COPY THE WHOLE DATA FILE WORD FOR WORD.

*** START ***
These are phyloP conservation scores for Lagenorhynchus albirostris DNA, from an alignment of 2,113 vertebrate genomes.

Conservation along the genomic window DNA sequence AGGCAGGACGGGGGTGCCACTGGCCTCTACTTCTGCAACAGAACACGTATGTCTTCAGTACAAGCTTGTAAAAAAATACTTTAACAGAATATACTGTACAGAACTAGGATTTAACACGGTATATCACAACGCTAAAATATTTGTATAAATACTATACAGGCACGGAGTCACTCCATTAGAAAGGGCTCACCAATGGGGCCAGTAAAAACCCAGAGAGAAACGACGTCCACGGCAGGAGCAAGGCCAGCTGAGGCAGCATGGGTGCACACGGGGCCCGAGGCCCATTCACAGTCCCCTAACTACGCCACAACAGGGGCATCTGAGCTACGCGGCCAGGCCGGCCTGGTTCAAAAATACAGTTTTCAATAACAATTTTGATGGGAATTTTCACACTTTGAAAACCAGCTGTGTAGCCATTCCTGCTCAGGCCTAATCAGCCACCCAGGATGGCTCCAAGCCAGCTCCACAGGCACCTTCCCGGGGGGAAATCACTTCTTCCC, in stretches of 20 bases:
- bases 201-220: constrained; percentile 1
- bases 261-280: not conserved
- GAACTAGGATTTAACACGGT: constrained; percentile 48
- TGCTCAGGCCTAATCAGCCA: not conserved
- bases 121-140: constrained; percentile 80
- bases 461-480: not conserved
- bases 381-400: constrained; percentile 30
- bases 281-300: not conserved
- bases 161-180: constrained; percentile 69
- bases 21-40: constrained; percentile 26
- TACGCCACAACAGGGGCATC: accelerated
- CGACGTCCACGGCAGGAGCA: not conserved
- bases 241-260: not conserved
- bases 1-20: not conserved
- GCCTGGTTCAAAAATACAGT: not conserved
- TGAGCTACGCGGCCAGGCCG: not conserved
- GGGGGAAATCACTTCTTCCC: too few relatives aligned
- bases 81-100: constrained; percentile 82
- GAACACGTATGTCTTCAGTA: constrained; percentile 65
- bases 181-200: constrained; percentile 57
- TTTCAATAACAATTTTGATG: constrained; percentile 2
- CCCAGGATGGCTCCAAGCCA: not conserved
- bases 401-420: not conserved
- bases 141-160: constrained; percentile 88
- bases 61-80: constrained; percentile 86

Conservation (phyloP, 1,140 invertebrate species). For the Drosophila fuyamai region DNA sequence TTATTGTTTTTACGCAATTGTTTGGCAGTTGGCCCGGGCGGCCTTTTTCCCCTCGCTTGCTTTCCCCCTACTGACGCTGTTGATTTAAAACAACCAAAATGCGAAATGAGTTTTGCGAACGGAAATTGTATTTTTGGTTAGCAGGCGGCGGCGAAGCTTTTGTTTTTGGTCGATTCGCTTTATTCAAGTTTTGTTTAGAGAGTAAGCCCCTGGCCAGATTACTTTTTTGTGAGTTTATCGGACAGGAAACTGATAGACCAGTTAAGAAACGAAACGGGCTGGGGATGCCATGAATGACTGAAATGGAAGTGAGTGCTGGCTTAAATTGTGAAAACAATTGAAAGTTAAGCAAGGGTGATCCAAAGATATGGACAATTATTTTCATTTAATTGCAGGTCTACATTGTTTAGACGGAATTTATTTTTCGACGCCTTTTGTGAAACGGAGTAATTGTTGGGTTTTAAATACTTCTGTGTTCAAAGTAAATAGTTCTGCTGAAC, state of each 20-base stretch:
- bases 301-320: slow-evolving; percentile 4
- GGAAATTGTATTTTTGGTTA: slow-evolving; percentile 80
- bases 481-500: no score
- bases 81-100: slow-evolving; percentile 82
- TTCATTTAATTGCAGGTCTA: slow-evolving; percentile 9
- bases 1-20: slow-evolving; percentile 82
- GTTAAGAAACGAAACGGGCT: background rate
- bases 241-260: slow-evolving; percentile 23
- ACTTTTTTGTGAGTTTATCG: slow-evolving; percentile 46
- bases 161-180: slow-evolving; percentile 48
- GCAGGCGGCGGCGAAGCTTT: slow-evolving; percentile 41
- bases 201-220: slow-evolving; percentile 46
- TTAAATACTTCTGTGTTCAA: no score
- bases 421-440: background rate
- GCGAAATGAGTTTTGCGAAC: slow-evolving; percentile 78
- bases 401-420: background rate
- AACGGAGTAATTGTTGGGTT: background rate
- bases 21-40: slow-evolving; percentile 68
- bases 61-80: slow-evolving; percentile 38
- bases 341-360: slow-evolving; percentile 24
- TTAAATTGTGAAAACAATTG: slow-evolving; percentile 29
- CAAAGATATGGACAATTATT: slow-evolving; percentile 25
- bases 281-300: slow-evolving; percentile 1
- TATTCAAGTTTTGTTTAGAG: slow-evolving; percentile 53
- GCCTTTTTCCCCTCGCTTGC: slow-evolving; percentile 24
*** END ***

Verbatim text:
These are phyloP conservation scores for Lagenorhynchus albirostris DNA, from an alignment of 2,113 vertebrate genomes.

Conservation along the genomic window DNA sequence AGGCAGGACGGGGGTGCCACTGGCCTCTACTTCTGCAACAGAACACGTATGTCTTCAGTACAAGCTTGTAAAAAAATACTTTAACAGAATATACTGTACAGAACTAGGATTTAACACGGTATATCACAACGCTAAAATATTTGTATAAATACTATACAGGCACGGAGTCACTCCATTAGAAAGGGCTCACCAATGGGGCCAGTAAAAACCCAGAGAGAAACGACGTCCACGGCAGGAGCAAGGCCAGCTGAGGCAGCATGGGTGCACACGGGGCCCGAGGCCCATTCACAGTCCCCTAACTACGCCACAACAGGGGCATCTGAGCTACGCGGCCAGGCCGGCCTGGTTCAAAAATACAGTTTTCAATAACAATTTTGATGGGAATTTTCACACTTTGAAAACCAGCTGTGTAGCCATTCCTGCTCAGGCCTAATCAGCCACCCAGGATGGCTCCAAGCCAGCTCCACAGGCACCTTCCCGGGGGGAAATCACTTCTTCCC, in stretches of 20 bases:
- bases 201-220: constrained; percentile 1
- bases 261-280: not conserved
- GAACTAGGATTTAACACGGT: constrained; percentile 48
- TGCTCAGGCCTAATCAGCCA: not conserved
- bases 121-140: constrained; percentile 80
- bases 461-480: not conserved
- bases 381-400: constrained; percentile 30
- bases 281-300: not conserved
- bases 161-180: constrained; percentile 69
- bases 21-40: constrained; percentile 26
- TACGCCACAACAGGGGCATC: accelerated
- CGACGTCCACGGCAGGAGCA: not conserved
- bases 241-260: not conserved
- bases 1-20: not conserved
- GCCTGGTTCAAAAATACAGT: not conserved
- TGAGCTACGCGGCCAGGCCG: not conserved
- GGGGGAAATCACTTCTTCCC: too few relatives aligned
- bases 81-100: constrained; percentile 82
- GAACACGTATGTCTTCAGTA: constrained; percentile 65
- bases 181-200: constrained; percentile 57
- TTTCAATAACAATTTTGATG: constrained; percentile 2
- CCCAGGATGGCTCCAAGCCA: not conserved
- bases 401-420: not conserved
- bases 141-160: constrained; percentile 88
- bases 61-80: constrained; percentile 86

Conservation (phyloP, 1,140 invertebrate species). For the Drosophila fuyamai region DNA sequence TTATTGTTTTTACGCAATTGTTTGGCAGTTGGCCCGGGCGGCCTTTTTCCCCTCGCTTGCTTTCCCCCTACTGACGCTGTTGATTTAAAACAACCAAAATGCGAAATGAGTTTTGCGAACGGAAATTGTATTTTTGGTTAGCAGGCGGCGGCGAAGCTTTTGTTTTTGGTCGATTCGCTTTATTCAAGTTTTGTTTAGAGAGTAAGCCCCTGGCCAGATTACTTTTTTGTGAGTTTATCGGACAGGAAACTGATAGACCAGTTAAGAAACGAAACGGGCTGGGGATGCCATGAATGACTGAAATGGAAGTGAGTGCTGGCTTAAATTGTGAAAACAATTGAAAGTTAAGCAAGGGTGATCCAAAGATATGGACAATTATTTTCATTTAATTGCAGGTCTACATTGTTTAGACGGAATTTATTTTTCGACGCCTTTTGTGAAACGGAGTAATTGTTGGGTTTTAAATACTTCTGTGTTCAAAGTAAATAGTTCTGCTGAAC, state of each 20-base stretch:
- bases 301-320: slow-evolving; percentile 4
- GGAAATTGTATTTTTGGTTA: slow-evolving; percentile 80
- bases 481-500: no score
- bases 81-100: slow-evolving; percentile 82
- TTCATTTAATTGCAGGTCTA: slow-evolving; percentile 9
- bases 1-20: slow-evolving; percentile 82
- GTTAAGAAACGAAACGGGCT: background rate
- bases 241-260: slow-evolving; percentile 23
- ACTTTTTTGTGAGTTTATCG: slow-evolving; percentile 46
- bases 161-180: slow-evolving; percentile 48
- GCAGGCGGCGGCGAAGCTTT: slow-evolving; percentile 41
- bases 201-220: slow-evolving; percentile 46
- TTAAATACTTCTGTGTTCAA: no score
- bases 421-440: background rate
- GCGAAATGAGTTTTGCGAAC: slow-evolving; percentile 78
- bases 401-420: background rate
- AACGGAGTAATTGTTGGGTT: background rate
- bases 21-40: slow-evolving; percentile 68
- bases 61-80: slow-evolving; percentile 38
- bases 341-360: slow-evolving; percentile 24
- TTAAATTGTGAAAACAATTG: slow-evolving; percentile 29
- CAAAGATATGGACAATTATT: slow-evolving; percentile 25
- bases 281-300: slow-evolving; percentile 1
- TATTCAAGTTTTGTTTAGAG: slow-evolving; percentile 53
- GCCTTTTTCCCCTCGCTTGC: slow-evolving; percentile 24